Earlier this month, the House of Representatives failed to pass the Robert C. Byrd Mine and Workplace Safety and Health Act of 2010, a workplace safety bill that proposed changes to industrial safety regulations.
The workplace safety bill was introduced earlier this year, following the tragic industrial mine explosion in West Virginia that killed 29 workers. Had the bill passed, it would have increased penalties for employers who violate safety policies and made it difficult for industrial and mining employers to fire employees for "whistleblowing" or reporting unsafe conditions.
According to the Wall Street Journal, the legislation would have allowed the Mine Safety and Health Administration to close mines with a history of problems. Currently, the administration's efforts are often frustrated as large companies challenge federal regulations and draw out appeals, delaying penalties and making it difficult for close scrutiny of multiple-time offenders.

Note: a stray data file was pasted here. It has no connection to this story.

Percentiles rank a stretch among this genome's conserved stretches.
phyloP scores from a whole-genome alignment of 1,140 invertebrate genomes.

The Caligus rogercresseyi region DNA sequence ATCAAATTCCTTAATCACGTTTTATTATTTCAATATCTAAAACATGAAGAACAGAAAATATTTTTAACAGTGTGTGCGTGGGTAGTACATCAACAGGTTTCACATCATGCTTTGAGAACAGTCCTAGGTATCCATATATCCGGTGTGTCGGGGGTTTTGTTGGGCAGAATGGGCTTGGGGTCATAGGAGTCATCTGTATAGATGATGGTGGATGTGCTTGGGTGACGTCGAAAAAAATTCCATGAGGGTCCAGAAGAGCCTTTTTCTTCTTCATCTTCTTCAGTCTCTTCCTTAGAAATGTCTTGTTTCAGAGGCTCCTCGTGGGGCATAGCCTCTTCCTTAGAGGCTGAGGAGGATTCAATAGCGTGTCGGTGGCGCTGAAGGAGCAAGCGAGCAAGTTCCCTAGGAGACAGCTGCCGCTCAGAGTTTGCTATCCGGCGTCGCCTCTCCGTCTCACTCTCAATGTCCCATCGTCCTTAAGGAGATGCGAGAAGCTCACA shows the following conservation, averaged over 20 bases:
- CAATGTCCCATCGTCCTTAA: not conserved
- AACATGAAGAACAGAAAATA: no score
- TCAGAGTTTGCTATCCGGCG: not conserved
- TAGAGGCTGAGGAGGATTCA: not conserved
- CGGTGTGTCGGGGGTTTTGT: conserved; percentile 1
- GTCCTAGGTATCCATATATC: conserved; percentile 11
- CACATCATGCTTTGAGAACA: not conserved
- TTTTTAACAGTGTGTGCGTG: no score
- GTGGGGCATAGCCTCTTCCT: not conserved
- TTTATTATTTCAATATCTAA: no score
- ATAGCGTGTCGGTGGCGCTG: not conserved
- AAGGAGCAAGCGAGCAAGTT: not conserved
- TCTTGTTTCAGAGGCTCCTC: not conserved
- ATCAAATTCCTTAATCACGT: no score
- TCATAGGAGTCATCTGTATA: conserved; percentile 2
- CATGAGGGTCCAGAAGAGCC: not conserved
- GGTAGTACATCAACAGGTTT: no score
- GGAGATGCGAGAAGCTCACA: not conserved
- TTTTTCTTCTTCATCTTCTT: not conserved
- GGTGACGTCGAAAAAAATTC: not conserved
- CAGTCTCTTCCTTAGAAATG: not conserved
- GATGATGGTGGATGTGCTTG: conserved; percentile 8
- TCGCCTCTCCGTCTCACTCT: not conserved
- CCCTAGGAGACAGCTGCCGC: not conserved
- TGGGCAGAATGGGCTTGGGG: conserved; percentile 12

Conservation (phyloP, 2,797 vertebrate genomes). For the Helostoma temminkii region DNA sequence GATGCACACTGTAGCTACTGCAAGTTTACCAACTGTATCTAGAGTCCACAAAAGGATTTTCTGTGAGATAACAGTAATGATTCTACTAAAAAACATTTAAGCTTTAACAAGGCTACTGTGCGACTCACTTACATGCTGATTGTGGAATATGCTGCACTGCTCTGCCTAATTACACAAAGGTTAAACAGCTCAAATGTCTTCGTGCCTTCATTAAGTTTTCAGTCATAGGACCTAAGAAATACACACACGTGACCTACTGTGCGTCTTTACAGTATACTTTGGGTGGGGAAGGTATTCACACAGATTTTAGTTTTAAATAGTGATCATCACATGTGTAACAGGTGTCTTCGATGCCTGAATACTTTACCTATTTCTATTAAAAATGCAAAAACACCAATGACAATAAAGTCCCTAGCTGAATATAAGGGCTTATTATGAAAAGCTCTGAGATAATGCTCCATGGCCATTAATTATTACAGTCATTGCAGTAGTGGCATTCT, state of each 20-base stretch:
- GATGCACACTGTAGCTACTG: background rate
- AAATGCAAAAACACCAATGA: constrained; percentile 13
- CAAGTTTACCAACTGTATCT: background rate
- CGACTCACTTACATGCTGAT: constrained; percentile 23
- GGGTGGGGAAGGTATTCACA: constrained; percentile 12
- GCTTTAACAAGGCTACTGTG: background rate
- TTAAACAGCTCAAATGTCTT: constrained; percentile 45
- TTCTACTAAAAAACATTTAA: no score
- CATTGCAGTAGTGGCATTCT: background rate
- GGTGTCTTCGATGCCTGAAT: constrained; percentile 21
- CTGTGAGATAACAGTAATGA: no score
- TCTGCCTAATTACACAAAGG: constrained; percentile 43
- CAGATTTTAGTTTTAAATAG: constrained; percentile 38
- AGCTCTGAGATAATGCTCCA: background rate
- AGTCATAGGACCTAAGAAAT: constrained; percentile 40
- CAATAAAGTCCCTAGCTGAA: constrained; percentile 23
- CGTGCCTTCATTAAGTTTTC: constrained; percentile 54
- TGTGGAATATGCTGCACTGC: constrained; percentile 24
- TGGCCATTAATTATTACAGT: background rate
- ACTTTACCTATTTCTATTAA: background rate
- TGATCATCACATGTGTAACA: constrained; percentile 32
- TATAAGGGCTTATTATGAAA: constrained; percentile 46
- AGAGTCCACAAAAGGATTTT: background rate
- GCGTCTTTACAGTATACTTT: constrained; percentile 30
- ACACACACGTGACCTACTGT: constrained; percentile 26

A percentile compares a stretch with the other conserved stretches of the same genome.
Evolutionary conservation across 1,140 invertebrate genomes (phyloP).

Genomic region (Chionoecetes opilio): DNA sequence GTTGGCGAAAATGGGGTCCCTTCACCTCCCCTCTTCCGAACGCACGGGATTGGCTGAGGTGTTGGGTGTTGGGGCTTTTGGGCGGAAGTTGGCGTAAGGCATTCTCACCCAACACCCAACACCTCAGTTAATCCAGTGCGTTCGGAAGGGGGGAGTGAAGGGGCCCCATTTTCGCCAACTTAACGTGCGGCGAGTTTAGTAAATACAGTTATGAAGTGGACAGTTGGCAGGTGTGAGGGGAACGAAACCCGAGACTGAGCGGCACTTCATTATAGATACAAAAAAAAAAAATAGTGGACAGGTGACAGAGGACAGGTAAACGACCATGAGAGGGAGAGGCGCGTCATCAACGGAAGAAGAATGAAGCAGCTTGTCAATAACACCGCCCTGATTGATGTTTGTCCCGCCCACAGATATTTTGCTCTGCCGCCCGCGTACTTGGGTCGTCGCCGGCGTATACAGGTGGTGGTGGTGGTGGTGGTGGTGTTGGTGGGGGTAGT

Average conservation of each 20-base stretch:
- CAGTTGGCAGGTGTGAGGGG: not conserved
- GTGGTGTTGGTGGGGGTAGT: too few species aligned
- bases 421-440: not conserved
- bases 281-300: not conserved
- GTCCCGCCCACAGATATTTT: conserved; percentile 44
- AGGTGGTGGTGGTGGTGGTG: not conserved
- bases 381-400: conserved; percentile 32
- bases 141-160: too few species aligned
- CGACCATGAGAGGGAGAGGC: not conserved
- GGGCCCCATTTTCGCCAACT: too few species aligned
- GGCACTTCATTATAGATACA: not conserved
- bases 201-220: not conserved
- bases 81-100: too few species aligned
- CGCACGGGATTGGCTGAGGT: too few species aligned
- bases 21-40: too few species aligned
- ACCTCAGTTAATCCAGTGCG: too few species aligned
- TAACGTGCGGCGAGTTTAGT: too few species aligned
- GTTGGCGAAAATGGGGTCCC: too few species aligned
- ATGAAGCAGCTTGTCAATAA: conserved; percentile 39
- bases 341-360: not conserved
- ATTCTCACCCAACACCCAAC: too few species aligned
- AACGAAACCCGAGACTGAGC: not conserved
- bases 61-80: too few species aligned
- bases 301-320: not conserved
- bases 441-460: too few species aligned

The bill was brought up under a special procedure which limited debates, did not allow for amendments and required a two-thirds majority to pass. The end vote fell short. Opponents were concerned that the bill had been introduced too early, since the investigation of Massey Energy's Upper Big Branch mine is still underway. One legislator noted that this was a new version of the bill and it did "little to address mine safety but rather imposes severe penalties on businesses, introduces dramatic regulatory changes and promotes unnecessary litigation which will hurt those mines and miners operating in good faith." Many of the tougher safety laws originally proposed had been stripped from the bill.
It is unknown at this time whether a similar bill will be proposed later next year, after the Upper Big Branch investigation is completed and lawmakers have a better picture of what such large industrial accidents have on workplace injuries.